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Developer: Sora Ltd., Bandai Namco Games Publisher: Nintendo Platforms: 3DS Release Date: October 3, 2014 ESRB: E 10+ Super Smash Bros. for Nintendo 3DS means different things to different people. Many adults who have been with the series since its 1999 debut will look at the game as â€œhow far we've comeâ€ since the days of the Nintendo 64. Anyone who grew up playing Super Smash Bros. Melee will find it difficult to shake the notion that this game should be directly compared to that one. Anyone who enjoyed Super Smash Bros. Brawl will immediately notice the various mechanics in the new Smash that mark a bit of a departure from what they enjoy. And if you“re a newcomer—does the portable version of a series that“s been around for fifteen years make a good entry point? That question begs about ten-thousand more questions just relating to the fact that this console-based fighting game is confined to a variety of smaller screens. Do you have a regular Nintendo 3DS? A 3DS XL? A 2DS? This game means so many things to different people, and it can be played on at least three different types of systems. How in the world do I answer everything for everyone in a single, concise review? I“ve spent over forty-five hours with the game, spanning both the Japanese Import (including the demo) and the English version. I“ve spent at least fifteen minutes a piece with 48 unique characters, whether we“re talking the starting roster of 36 or the unlockable 12. My experiences began in a language I couldn“t understand, and they“re not going to end anytime soon. Before I get into what works especially well (or what doesn“t) with Super Smash Bros. for Nintendo 3DS—if I may be so bold—I'll say this about it: This game is a competent stand-alone entry in the Smash Bros. franchise. It does almost everything Melee or Brawl could do. If this is the only version of the new Smash you can pick up because you can“t afford/don“t want a Wii U... you will not be robbed of the core experience at the end of the day. The first portable entry of the series does manage to meet the incredibly high standards set by the previous games. There are new stages and old, some created as an homage to handheld gaming. It may disappoint some that there are a good number of Brawl stage repeats and only a few unlockable stages, but there is an impressive sense of detail to every single arena in the game. New characters feel welcome among the returners. Whether we“re talking about characters that fit a specific archetype—like Shulk from Xenoblade Chronicles being compared to sword-fighting veterans like Marth or Link—or whether we“re talking about the new characters that seem crazy to conceptualize, like the Wii Fit Trainer, Villiger, Pac-Man or Rosalina & Luma... every single character in the roster has a unique fit. No one feels like a waste. All the old characters have received a breath of fresh air thanks to brand new (and in my opinion, improved) physics. Your old throw-away character just may become your new favorite after you've spent time with every fighter in any given mode. And my goodness, there are so many modes of play. They“re all buried among overly-busy, cluttered menus that were almost overwhelming to sort through in a different language—which speaks to a small problem I had with the game right away, I suppose. But after you learn where everything is, you realize just how much time you can potentially sink into this game. Series veterans know what Classic Mode and All-Star Mode are. Both of those have been newly renovated for the modern age, with Classic Mode allowing you to pick who you“d face next, and mess with levels of intensity similar to Sakurai“s last 3DS entry, Kid Icarus: Uprising, and All-Star Mode successfully packaging a roster of up to 48 characters in a pleasing, not overly-difficult way. There“s a new, definitely more challenging foe awaiting folks who have been with the series since its debut at the end of high-intensity Classic Mode, too! Various mini-games including the familiar Home Run Contest and Multi-Man Smash, and the new Target Blast and Trophy Rush, will keep you entertained for hours when you“re not fighting friends or computer players. Everything--and I do mean everything--feels fresh, fun and addicting. Smash Run is a brand new mode that will remain exclusive to the 3DS version of the game. Think of it like Super Smash Bros. Brawl“s Subspace Emissary adventure map: a wide open space to explore that seems boundless at first, but can be fully traversed after playing about twenty matches or so. Instead of being filled with original enemies like the Emissary, players are greeted with familiar faces representing many Nintendo or third-party franchises, whether we“re talking Goombas and various PokÃ©mon, or enemies from Dig Dug and Sonic the Hedgehog. Much like the premise I set up with exploring the world--it will marvel you at first. But after playing several times, whether it“s to unlock challenges or simply due to the addicting nature of Smash Run“s gameplay itself, you“re going to get sick of so many re-used Kid Icarus: Uprising assets. Still, collecting stats to face foes in a race to the finish at the end, or an epic grand finale battle, is addicting alone or with friends alike. I“d say it“s marketable as a stand-alone mode, but the fun may not last forever. Anything and everything about Super Smash Bros. for Nintendo 3DS is customizable to suit players“ needs, too. There are pieces of equipment to collect that can alter characters“ stats (and no, I“m not just talking about Mii Fighters, whom you can actually outfit—I“m talking every single playable character). Want a hugely defensive tank character like Bowser to become more weighty than ever at the cost of his attack? Feel like zipping around the screen even more as Sonic the Hedgehog by increasing his speed? You can do all that and more. If playing on the go isn't enough of a selling-point for you or if a good online that caters to both competitive players and casuals alike isn't enoughâ€¦.wait for it. Just the sheer number of options for characters, including customizable, hidden Special Moves that alter characters“ attacks is why I said it could stand alone earlier. But here“s the thing. Yes, it can stand-alone. But Super Smash Bros. for Nintendo 3DS isn“t the only new Smash coming. There will be a console-based counterpart that does not suffer from the many flaws this game has due solely to its portable nature. If you play the new Smash on Wii U, you can play it without the risk of breaking your 3DS“s Circle Pad due to the nature of playing a competitive fighting game on a handheld. You can completely forgo the barrier of entry that complex handheld controls present in favor of a Gamecube controller like everyone“s used to, or other options. You can play it without straining your eyes to focus on tiny fighters zoomed out on a tiny screen to accommodate four-player action. The game“s already stunning visuals and soundtrack, which are impressive and give every single represented Nintendo franchise the love they deserve, will seem even better on a television screen and not in the palm of your hand. What have I learned after spending almost fifty straight hours playing the new Smash on handhelds? I“ve learned that, while this version of the game is competent all by itself, the console version will probably be superior to it in every single conceivable way. If you“re reading this review hoping to be sold on one version over the other: I can confidently suggest you wait on Wii U. Super Smash Bros. for Nintendo 3DS is a great game that“s held back solely by its intended platform, not by its many (seemingly limitless) features. Pros: + The core Smash experience plays great on the go, with both new and familiar features. + New characters feel like welcome additions; everyone feels unique. + The extreme level of customization makes Super Smash Bros. for Nintendo 3DS a great game for newcomers. Cons: - Many may be disappointed by how much material (including stages) is recycled from previous games. - Sometimes the action just feels too chaotic for the 3DS hardware to handle--whether it's the small screen or a potentially broken Circle Pad Overall Score: 8 (out of 10) Great The first portable entry of the series manages to meet the incredibly high standards set by the previous games. Disclosure: This game was reviewed via copies purchased personally by the author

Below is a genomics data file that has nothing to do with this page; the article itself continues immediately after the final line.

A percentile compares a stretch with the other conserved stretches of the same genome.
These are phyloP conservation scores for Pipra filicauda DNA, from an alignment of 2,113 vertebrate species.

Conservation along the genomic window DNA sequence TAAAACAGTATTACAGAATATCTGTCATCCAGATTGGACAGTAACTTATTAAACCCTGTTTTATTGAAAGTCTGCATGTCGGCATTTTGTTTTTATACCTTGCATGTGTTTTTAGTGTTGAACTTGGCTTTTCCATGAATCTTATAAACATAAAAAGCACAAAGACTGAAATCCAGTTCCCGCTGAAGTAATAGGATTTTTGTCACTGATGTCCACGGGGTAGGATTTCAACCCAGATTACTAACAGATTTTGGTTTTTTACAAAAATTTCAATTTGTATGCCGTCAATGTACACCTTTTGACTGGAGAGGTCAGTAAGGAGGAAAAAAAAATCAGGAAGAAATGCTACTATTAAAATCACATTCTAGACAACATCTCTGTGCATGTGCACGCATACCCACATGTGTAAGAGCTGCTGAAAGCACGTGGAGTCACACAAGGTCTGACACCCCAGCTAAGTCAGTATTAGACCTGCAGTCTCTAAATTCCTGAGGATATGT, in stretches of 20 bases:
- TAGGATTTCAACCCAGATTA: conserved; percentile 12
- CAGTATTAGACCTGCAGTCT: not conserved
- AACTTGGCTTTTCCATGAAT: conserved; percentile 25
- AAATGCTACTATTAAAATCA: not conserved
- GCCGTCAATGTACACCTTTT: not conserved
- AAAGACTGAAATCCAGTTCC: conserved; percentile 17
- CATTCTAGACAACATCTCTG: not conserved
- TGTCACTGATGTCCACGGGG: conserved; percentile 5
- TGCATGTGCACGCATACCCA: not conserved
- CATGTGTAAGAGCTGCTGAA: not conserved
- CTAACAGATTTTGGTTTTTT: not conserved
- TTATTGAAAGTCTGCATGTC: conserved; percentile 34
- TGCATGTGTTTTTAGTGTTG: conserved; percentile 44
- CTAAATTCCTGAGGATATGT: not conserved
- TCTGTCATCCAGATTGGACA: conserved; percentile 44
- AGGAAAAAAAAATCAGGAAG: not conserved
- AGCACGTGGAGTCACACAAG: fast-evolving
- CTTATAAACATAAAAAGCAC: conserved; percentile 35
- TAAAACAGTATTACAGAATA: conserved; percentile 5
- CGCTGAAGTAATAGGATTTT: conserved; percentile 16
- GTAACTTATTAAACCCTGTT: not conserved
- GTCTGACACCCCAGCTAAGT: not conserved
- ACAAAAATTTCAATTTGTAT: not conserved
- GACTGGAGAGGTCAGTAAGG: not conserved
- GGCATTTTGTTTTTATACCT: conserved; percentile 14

Jonathan Higgins posted a topic in NintendoUPDATE: 9/18/14 This morning, I return to Smash coverage after basking in the retro-gaming glory of my RetroN 5 and Theatrhythm: Curtain Call. Despite life“s many distractions, I“ve still been playing Smash regularly. Now then: Online Mode has been intimidating for me because...well, it“s in another language. Sakurai“s love of menus is not for the faint of heart. But I“ll do my best to describe what I see, in addition to getting to the important part...eventually. You can play online with your 3DS Friends or with strangers in the left and right top-menus, respectively. There are two data-related buttons to click right underneath them. The left one, a sort of pie-chart, is one I don“t quite understand. But in my game, I see Shulk and Marth on that screen. Shulk has â€œ55%é in red, and Marth has â€œ45%é in blue. I“ve used Shulk and Lucina online so far, not Marth, so...I honestly have no idea what this pie chart is depicting. Is it online usage percentages? The right one, showing a map of the world, is a little easier to understand. It leads to another breakdown of three menus. One is a launch minigame (the bigger, top one). One is a replay channel where you can watch saved online matches of your favorite characters (whomever you choose), and the last is a world map of everyone currently playing online. These various extra bells and whistles associated with online play indicate to me that a ton of polish has been put into the online interactivity of the game. While I strongly believe the 3DS version of the game is built more for people who play for fun versus playing competitively, anyone whose aim is to exclusively compete online will not run out of things to do anytime soon. Battle itself is divided between those who play for fun and for glory. I“ve tried both modes, which play seamlessly, without any lag on my end. For fun features items and randomly selected stages. For glory has you playing on Final Destination without items. I wanted to give the game its proper online stress test, so I played at 7 AM, 10 AM, 1 PM, 3 PM, 7 PM and 10 PM. No lag at any time. Noneâ€¦.whatsoever. Your experience may differ because the game will be out on a global scale, but man did online run smoothly over here. This is good news for many, I imagine. I wish I could detail the StreetPass features, but since no one else on my block has the game yet, I can only offer a bit of my â€œpractice run(s)é, which promptly unlocked some sort of challenge in the challenge room. You can edit a greeting and pick a character, then...unleash your character in a sort of minigame that reminds me of tin-pin slammer from The World Ends With You. As a small, circular pin-like object with a sharp end, your objective is to get behind your opponent(s) and try to knock them off the stage. Beyond playing through Classic Mode as each character and potentially unlocking more challenges, I think my Smash coverage kind of draws to a close here. There are an infinite number of things to do in the game thanks to Smash Run, customizable stuff, and hidden, custom moves for each character. But there“s only so much I can talk about, beyond answering individual questions. I“ll probably move towards weekly updates versus daily ones from this point on, focusing on the things I“ve found and the characters I“ve played as. Hey, hey. One last tidbit concerning Smash Run. So, the music that plays is random. To give you the ideal Smash Run experience, the game allows you to pick which music (out of every tune in the game) you want to play as you complete the challenge(s) of Smash Run. It“s certainly a nice touch! So, to recap: Smash Bros for 3DS features: 48 playable characters 34 playable stages (many of which are repeats from Brawl) 70(+) challenges to complete 4 competent modes in Battle Royale, Classic Mode, All-Star Mode, and Smash Run Many, many bonus modes you“re used to, and many more you haven“t seen. Over 600 trophies Hundreds of stat boosts, Mii Fighter Equipment, Custom Moves for all characters, and more. Over 114 pieces of music (including repeats from Brawl) It“s certainly worth the $40 price-tag here in the United States, in this guy“s opinion. It“s got everything Brawl had except a story, but you can play it on the go. It“s been a pleasure bringing all this info to you guys. My coverage is far from over, because the spoiler thread will go live as soon as I“ve finished writing it up. But beyond character analysis, I“ve simply run out of things to say. Look for weekly updates to this thread from this point on detailing small things I“ve found. And, as always, I“ll take the time to answer questions I can. From 9/14/14 For those of you who have heard the news about Circle Pads breaking from people playing this game--don't fret. I've spent a ton of time with the final version...and the Circle Pad on my 3DS LL shows no sign(s) of wear. Just be careful, all right? If you want the serious kind of competitive play that might put your hardware at risk, I recommend just waiting for the Wii U version. Something tells me the 3DS version is for fun, while the Wii U version is more "for glory". Anyway. So, remember yesterday when I unlocked all the characters and pondered where all the stages were? ...I had them all unlocked about an hour later. Here“s a hint: if you see a hidden stage from a Rep in Classic Mode, try using that character in Battle Royal 2-3 times. Apparently each hidden stage is tied to a task in the Challenge Room, so...maybe you all won“t need hints when the game comes out in a language you can understand. Hahaha. Also, remember when I said the game had 35 challenges? Turns out, by unlocking stages and frolicking around in other modes including what“s referred to as Target Blast and Trophy Rush, I mashed the remaining challenges and unlocked Page Two (which then triggered a chain reaction breaking 13 more of the now 70 total challenges in the game. Could there be even more? I don“t think so. But: if you complete a Challenge that“s on Page Two before unlocking Page Two, you needn“t worry. The game apparently remembers. No, I still have no idea what these challenges are. I have a feeling when I get the game in English I“m going to have many a facepalm moment. All-Star Mode is really frantic, with almost 50 characters. You don“t face them one at a time in Easy or Normal Mode (I haven“t been brave enough to try Hard yet); it“s more likeâ€¦.8 or 9 at a time, with 3 fighters (in addition to yourself) occupying the arena. The physics have been altered slightly in the player“s favor, making foes easier to blast away, much like the Fighting Polygon Team from the old Smash games, or the Fighting Mii Team (yeah, that“s a thing) from this game. Apparently there are so many characters that Sakurai thought it would be impossible to complete the task as issued without a little nudge. Maybe Hard Mode loses the edge? I“ll let you guys know. Characters are grouped by year, and come at you in volleys. The final few are Shulk, Lucina and Greninja, as can be predicted. I“ve yet to see any stages, modes or features (beyond trophies and coins like in Classic Mode) rewarded to me for beating All-Star. Seems once you unlock every character & every stage, there“s no â€œbig twistsé left. The music seems to have changed for my main menu, indicating that I“ve...well...accomplished things. Just like it did in Melee and Brawl once various modes were unlocked, or when someone completed the Subspace Emissary for the first time. I think that“s all there is to it, though. Classic, All-Star, Battle Royale, and Smash Run. Four competent modes, 48 characters, 34 stages, 70 challenges. I think the true single-player replayability in this game is going to be gathering up all 600-something trophies, finding all the various Mii equipment and custom moves, and playing the ever-loving snot out of Smash Run. At just under 13 hours, I consider the â€œbulké of my single-player â€œcoverageé to be complete. I guarantee I“ll spend double that just mucking around in battle against the computer, Smash Run, etc. Speaking of Smash Run, I have dabbled in it a little more since my first update two days back. I“ve gone through as five different characters now, so I can report some things I“m noticing: - I“ve seen enemies from almost all repped franchises, but I“ve not seen a single boss character yet. I“m thinking boss characters and modes like that may be reserved for the Wii U version of the game. - To my knowledge, there is no way to alter the five minutes you get to explore the (very massive, always the same) Field. Think of the size of the field as relating to the size of the final level of Subspace Emissary. It“s going to take you a long time to explore every inch--and I think half of what will keep the experience fresh is the enemies you encounter. - Smash Run assigns various â€œtasksé to you during your five minutes. Find a door, then go inside and rob the room of its treasures. Or break targets. Or defeat enemies in 30 seconds or less. Rewards for accomplishing said tasks are typically heaps upon heaps of stat boosts for The Final Battle, and likely trophies/Mii Equipment/custom moves. - The Final Battle is typically a one minute Battle Royale on a random stage, with 1 vs. 1 vs. 1 vs. 1 setup. Sometimes, it“s even a team battle. Rarely, there are various handicaps associated with the battle (such as everyone being at 300% damage). - Sometimes, The Final Battle will take place on an event field. Run, jump, or punch your way through a level and get to the finish line first to win. Levels are plagued with obstacles that kill you instantly if you touch them, forcing you to respawn behind your opponents. But, once anyone hits said obstacles, they“re gone for good. I think that about covers it. Like I said, I“m way too fearful of Japanese reading comprehension (and the fact that I completely lack it) right now to try to explain custom moves and character customization, but that is a major part of how Smash Run works, and no character is excluded. My next update may dabble in some of the online and StreetPass functionalities. Am I too afraid to play nice with others? We'll see. I“ll post any updates I discover while frolicking around in other modes, too. I wonder what kind of secrets the game has left for me to find now that the â€œmajoré ones have been discovered? I“ll also begin an all-out, no-holds-barred SPOILER thread tomorrow. If you want to stay in the dark, you've been given ample warning. From 9/13/14: As of this moment, I have officially unlocked every single character. Without spoiling who any of them are, I can officially confirm there are 48 characters total in Smash 4. The one thing I haven“t done is unlock stages. Beyond the two that that unlocked with a certain chain of events related to secret characters, I“ve seen no new Stages in Battle Royale beyond the ones you can see (but not select) in the demo. It“s puzzling to me. I“ve seen a handful of fantastic stages (again, since I“m attempting to keep this thread spoiler-free, I“ll not talk about them here) via Classic Mode battles, but...none of those have unlocked in multiplayer yet. Are they exclusive arenas only featured in Classic Mode? Speaking of Classic Mode, I do want to say a few things about it now that my brain is less muddled from playing six hours straight. - â€œIntensity Levelé can be altered like in Kid Icarus: Uprising. Higher difficulty yields better rewards. How are these rewards earned? At the start of every battle, a roulette spins. Rewards include custom moves for characters, Mii equipment, trophies and coins to spend on custom moves, Mii equipment and trophies. Fair enough, right? - It“s over fairly quick. Seven battles stand between you and the credits. Still, you“re given the option to choose who you fight between one or two branching paths. - The Master Hand is back. Crazy Hand is also back--and the two are a pair if you elect to go with the harder choice at the end--the path has always branched for me, giving me the option to choose. - For those of you who did not watch the Nintendo Stream: there is a new Final Boss that is not Tabuu. Will detail my experience(s) with it when I create the SPOILER thread soon. (Give me a few days? Just trying to keep things basic for now.) - Rather than being able to choose a set number of lives, the game opts to give you two lives per battle. If you die twice, you continue. The game isn“t harsh when it comes to cutting your rewards, but I can only assume certain characters won“t be unlocked via Classic Mode if you continue (you can unlock all of them by fighting in Battle Royale, however). Now that I“ve unlocked every character, I“ll be going through All-Star Mode before long. Wanted to wait until every single character had been unlocked before I made the journey to the end. A few random tidbits gathered from questions asked of me here on the forums, in Chat or elsewhere across Social Media: - Smash Run functions like the Subspace Emissary from Super Smash Bros. Brawl, but without the story. And instead of random Brawl enemies, the whole game is filled with crazy nostalgia in the form of the enemies you face. I don“t want to spoil any specific ones here. - My favorite new character is a secret one, which I“ll detail later. If it weren“t that one, it would be Shulk. But...the roster is filled with characters that will settle in any niche. I“m certain everyone who plays will find a suitable. - The returning character that surprised me the most is actually Yoshi, followed by Bowser. Those two are perhaps the perfect example characters when referring to how much weight and attack power have shifted in the game. I slashed a foe in Classic Mode and killed him with a single, non-powered-up Smash Attack as Bowser. Dude is a powerhouse. - Lucina has replaced Marth in my â€œmainé rotation. I“m not sure why she feels better than Marth to me, but...so it goes. It“s the subtle things. - Yes, you can alter the game“s controls. You can swap what buttons do what by way of the touch screen in an Options Menu, and it gives you the option to test out your new configuration or restore to defaults. - I haven“t found a way to pick what music plays for any given stage...yet. Granted, I haven“t really looked all that hard. - I also haven“t gone online yet. Trying to keep things streamlined and personal since I“m still coping with understanding the language, haha. - I“ve gotten 98 trophies in two days. I“ve successfully completed 20/35 in-game â€œChallengesé. The screen isn“t nearly as vast as it was in Brawl. No, I have no idea what the challenges are asking me to do. - The (default) controls and overall system still feel comfortable to me, despite being on a handheld. From 9/12/14: I've had the full game from Japan since this morning, and I've played for over six hours. I haven't even scratched the surface regarding what this game has to offer. Modes of play I've experienced fully include Battle Royale, Smash Run, Classic Mode, Multi-Man Smash and more. There are unlockable characters and stages. They are plentiful. I've found most through Battle Royale (just simple fighting, me versus the computer) and at least one through Classic Mode. I've battled on every single stage, and explored the game's trophy shop and modes to get trophies at length. The game also has a very full soundtrack that's available for your listening pleasure, even while your 3DS is closed. Smash Run by itself would take me thousands of words to cover in full due to the extreme level of customization. You can alter every character's stats for Smash Run, and you can find hundreds of clothes, moves and more for your Mii Fighters. It's freaking overwhelming, especially since it's in a language I don't understand. Haha. Characters I've played as, in order from most playtime to least. - Shulk - Lucina - Pikachu - A super-secret character who may be my new favorite. - Robin and characters (not including the above) I've gone through once in Classic Mode (will update daily): - Mario - Luigi - Peach - Rosalina & Luma - Bowser - Yoshi - Ike - Kirby - Dedede - Mii Fighter (My goal is to slowly make my way through Classic Mode as all 36 characters in the starting roster. Should reward me somehow.) What questions do you all have? What characters do you specifically want me to try [and to write about]? Keep secret characters out of this thread if you already know about them; I'm aiming for it to be spoiler-free. I will create a SPOILERS thread sometime next week that details all the hidden stuff I've found. There's too much for me to try and do this without some sort of structure. So I'm counting on all of your questions to help create that structure. Happy gaming! I know a ton of you got to play the demo today, or will next week. And many more watched the streams that happened! Suffice to say, the full version is absolutely amazing, and I've found very little flaws.